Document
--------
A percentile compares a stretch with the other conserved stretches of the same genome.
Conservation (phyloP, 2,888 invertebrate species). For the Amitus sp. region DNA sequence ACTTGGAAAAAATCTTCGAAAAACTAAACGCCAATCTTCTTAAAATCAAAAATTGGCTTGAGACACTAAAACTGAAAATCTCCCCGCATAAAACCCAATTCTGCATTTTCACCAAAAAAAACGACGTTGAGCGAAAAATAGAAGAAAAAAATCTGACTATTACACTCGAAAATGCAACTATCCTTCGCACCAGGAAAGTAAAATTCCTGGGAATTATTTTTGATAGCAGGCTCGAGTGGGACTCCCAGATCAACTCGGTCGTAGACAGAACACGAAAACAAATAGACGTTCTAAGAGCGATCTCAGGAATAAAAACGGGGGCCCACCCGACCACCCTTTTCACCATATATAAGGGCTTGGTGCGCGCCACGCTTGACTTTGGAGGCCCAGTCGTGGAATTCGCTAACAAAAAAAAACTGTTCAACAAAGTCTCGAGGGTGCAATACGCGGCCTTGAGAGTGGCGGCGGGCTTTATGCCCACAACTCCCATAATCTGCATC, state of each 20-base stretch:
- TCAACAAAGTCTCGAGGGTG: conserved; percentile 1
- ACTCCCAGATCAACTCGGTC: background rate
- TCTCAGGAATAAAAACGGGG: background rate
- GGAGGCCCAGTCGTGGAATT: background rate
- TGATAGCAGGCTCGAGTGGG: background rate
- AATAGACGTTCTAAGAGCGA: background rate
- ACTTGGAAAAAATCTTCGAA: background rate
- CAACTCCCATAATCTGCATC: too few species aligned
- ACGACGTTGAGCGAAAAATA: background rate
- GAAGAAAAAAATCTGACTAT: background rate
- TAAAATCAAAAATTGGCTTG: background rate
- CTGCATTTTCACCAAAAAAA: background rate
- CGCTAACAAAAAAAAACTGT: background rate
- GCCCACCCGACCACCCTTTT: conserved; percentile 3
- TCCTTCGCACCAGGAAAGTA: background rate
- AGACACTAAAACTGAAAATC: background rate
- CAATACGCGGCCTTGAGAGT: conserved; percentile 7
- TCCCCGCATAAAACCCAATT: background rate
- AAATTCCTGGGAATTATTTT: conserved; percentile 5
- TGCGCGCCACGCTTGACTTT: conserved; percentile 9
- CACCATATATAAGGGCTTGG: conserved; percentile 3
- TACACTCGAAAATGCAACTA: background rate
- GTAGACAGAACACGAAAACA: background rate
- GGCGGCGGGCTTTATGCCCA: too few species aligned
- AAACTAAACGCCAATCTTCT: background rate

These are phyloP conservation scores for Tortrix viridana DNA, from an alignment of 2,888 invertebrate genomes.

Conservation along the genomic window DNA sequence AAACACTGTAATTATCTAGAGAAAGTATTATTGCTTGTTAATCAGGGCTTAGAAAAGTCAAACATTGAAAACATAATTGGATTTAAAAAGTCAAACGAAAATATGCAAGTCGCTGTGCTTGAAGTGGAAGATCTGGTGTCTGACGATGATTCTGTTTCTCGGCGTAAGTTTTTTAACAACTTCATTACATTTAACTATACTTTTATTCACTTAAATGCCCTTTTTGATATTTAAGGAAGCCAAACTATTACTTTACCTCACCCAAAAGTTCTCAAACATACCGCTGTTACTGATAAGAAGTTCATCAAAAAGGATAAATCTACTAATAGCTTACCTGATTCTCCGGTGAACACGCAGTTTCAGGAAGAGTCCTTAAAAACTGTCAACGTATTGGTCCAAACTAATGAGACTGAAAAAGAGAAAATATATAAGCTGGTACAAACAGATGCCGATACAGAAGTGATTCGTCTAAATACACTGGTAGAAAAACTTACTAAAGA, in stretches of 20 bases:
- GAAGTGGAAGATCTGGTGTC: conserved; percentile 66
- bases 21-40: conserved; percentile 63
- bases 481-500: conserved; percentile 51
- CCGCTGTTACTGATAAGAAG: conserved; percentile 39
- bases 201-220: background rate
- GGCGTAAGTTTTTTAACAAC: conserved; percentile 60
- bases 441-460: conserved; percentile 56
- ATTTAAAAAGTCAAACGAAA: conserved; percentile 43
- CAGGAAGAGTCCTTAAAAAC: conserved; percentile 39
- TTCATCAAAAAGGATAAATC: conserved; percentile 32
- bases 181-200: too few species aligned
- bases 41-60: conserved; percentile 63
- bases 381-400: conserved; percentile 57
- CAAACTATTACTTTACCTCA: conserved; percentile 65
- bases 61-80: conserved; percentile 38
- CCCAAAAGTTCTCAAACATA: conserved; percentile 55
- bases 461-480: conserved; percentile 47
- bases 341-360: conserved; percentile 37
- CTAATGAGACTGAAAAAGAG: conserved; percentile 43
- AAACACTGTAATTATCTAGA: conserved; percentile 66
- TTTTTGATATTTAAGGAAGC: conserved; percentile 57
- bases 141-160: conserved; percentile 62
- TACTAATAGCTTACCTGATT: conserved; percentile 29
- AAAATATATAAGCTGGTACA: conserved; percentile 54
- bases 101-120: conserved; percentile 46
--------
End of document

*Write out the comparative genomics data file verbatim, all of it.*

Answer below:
A percentile compares a stretch with the other conserved stretches of the same genome.
Conservation (phyloP, 2,888 invertebrate species). For the Amitus sp. region DNA sequence ACTTGGAAAAAATCTTCGAAAAACTAAACGCCAATCTTCTTAAAATCAAAAATTGGCTTGAGACACTAAAACTGAAAATCTCCCCGCATAAAACCCAATTCTGCATTTTCACCAAAAAAAACGACGTTGAGCGAAAAATAGAAGAAAAAAATCTGACTATTACACTCGAAAATGCAACTATCCTTCGCACCAGGAAAGTAAAATTCCTGGGAATTATTTTTGATAGCAGGCTCGAGTGGGACTCCCAGATCAACTCGGTCGTAGACAGAACACGAAAACAAATAGACGTTCTAAGAGCGATCTCAGGAATAAAAACGGGGGCCCACCCGACCACCCTTTTCACCATATATAAGGGCTTGGTGCGCGCCACGCTTGACTTTGGAGGCCCAGTCGTGGAATTCGCTAACAAAAAAAAACTGTTCAACAAAGTCTCGAGGGTGCAATACGCGGCCTTGAGAGTGGCGGCGGGCTTTATGCCCACAACTCCCATAATCTGCATC, state of each 20-base stretch:
- TCAACAAAGTCTCGAGGGTG: conserved; percentile 1
- ACTCCCAGATCAACTCGGTC: background rate
- TCTCAGGAATAAAAACGGGG: background rate
- GGAGGCCCAGTCGTGGAATT: background rate
- TGATAGCAGGCTCGAGTGGG: background rate
- AATAGACGTTCTAAGAGCGA: background rate
- ACTTGGAAAAAATCTTCGAA: background rate
- CAACTCCCATAATCTGCATC: too few species aligned
- ACGACGTTGAGCGAAAAATA: background rate
- GAAGAAAAAAATCTGACTAT: background rate
- TAAAATCAAAAATTGGCTTG: background rate
- CTGCATTTTCACCAAAAAAA: background rate
- CGCTAACAAAAAAAAACTGT: background rate
- GCCCACCCGACCACCCTTTT: conserved; percentile 3
- TCCTTCGCACCAGGAAAGTA: background rate
- AGACACTAAAACTGAAAATC: background rate
- CAATACGCGGCCTTGAGAGT: conserved; percentile 7
- TCCCCGCATAAAACCCAATT: background rate
- AAATTCCTGGGAATTATTTT: conserved; percentile 5
- TGCGCGCCACGCTTGACTTT: conserved; percentile 9
- CACCATATATAAGGGCTTGG: conserved; percentile 3
- TACACTCGAAAATGCAACTA: background rate
- GTAGACAGAACACGAAAACA: background rate
- GGCGGCGGGCTTTATGCCCA: too few species aligned
- AAACTAAACGCCAATCTTCT: background rate

These are phyloP conservation scores for Tortrix viridana DNA, from an alignment of 2,888 invertebrate genomes.

Conservation along the genomic window DNA sequence AAACACTGTAATTATCTAGAGAAAGTATTATTGCTTGTTAATCAGGGCTTAGAAAAGTCAAACATTGAAAACATAATTGGATTTAAAAAGTCAAACGAAAATATGCAAGTCGCTGTGCTTGAAGTGGAAGATCTGGTGTCTGACGATGATTCTGTTTCTCGGCGTAAGTTTTTTAACAACTTCATTACATTTAACTATACTTTTATTCACTTAAATGCCCTTTTTGATATTTAAGGAAGCCAAACTATTACTTTACCTCACCCAAAAGTTCTCAAACATACCGCTGTTACTGATAAGAAGTTCATCAAAAAGGATAAATCTACTAATAGCTTACCTGATTCTCCGGTGAACACGCAGTTTCAGGAAGAGTCCTTAAAAACTGTCAACGTATTGGTCCAAACTAATGAGACTGAAAAAGAGAAAATATATAAGCTGGTACAAACAGATGCCGATACAGAAGTGATTCGTCTAAATACACTGGTAGAAAAACTTACTAAAGA, in stretches of 20 bases:
- GAAGTGGAAGATCTGGTGTC: conserved; percentile 66
- bases 21-40: conserved; percentile 63
- bases 481-500: conserved; percentile 51
- CCGCTGTTACTGATAAGAAG: conserved; percentile 39
- bases 201-220: background rate
- GGCGTAAGTTTTTTAACAAC: conserved; percentile 60
- bases 441-460: conserved; percentile 56
- ATTTAAAAAGTCAAACGAAA: conserved; percentile 43
- CAGGAAGAGTCCTTAAAAAC: conserved; percentile 39
- TTCATCAAAAAGGATAAATC: conserved; percentile 32
- bases 181-200: too few species aligned
- bases 41-60: conserved; percentile 63
- bases 381-400: conserved; percentile 57
- CAAACTATTACTTTACCTCA: conserved; percentile 65
- bases 61-80: conserved; percentile 38
- CCCAAAAGTTCTCAAACATA: conserved; percentile 55
- bases 461-480: conserved; percentile 47
- bases 341-360: conserved; percentile 37
- CTAATGAGACTGAAAAAGAG: conserved; percentile 43
- AAACACTGTAATTATCTAGA: conserved; percentile 66
- TTTTTGATATTTAAGGAAGC: conserved; percentile 57
- bases 141-160: conserved; percentile 62
- TACTAATAGCTTACCTGATT: conserved; percentile 29
- AAAATATATAAGCTGGTACA: conserved; percentile 54
- bases 101-120: conserved; percentile 46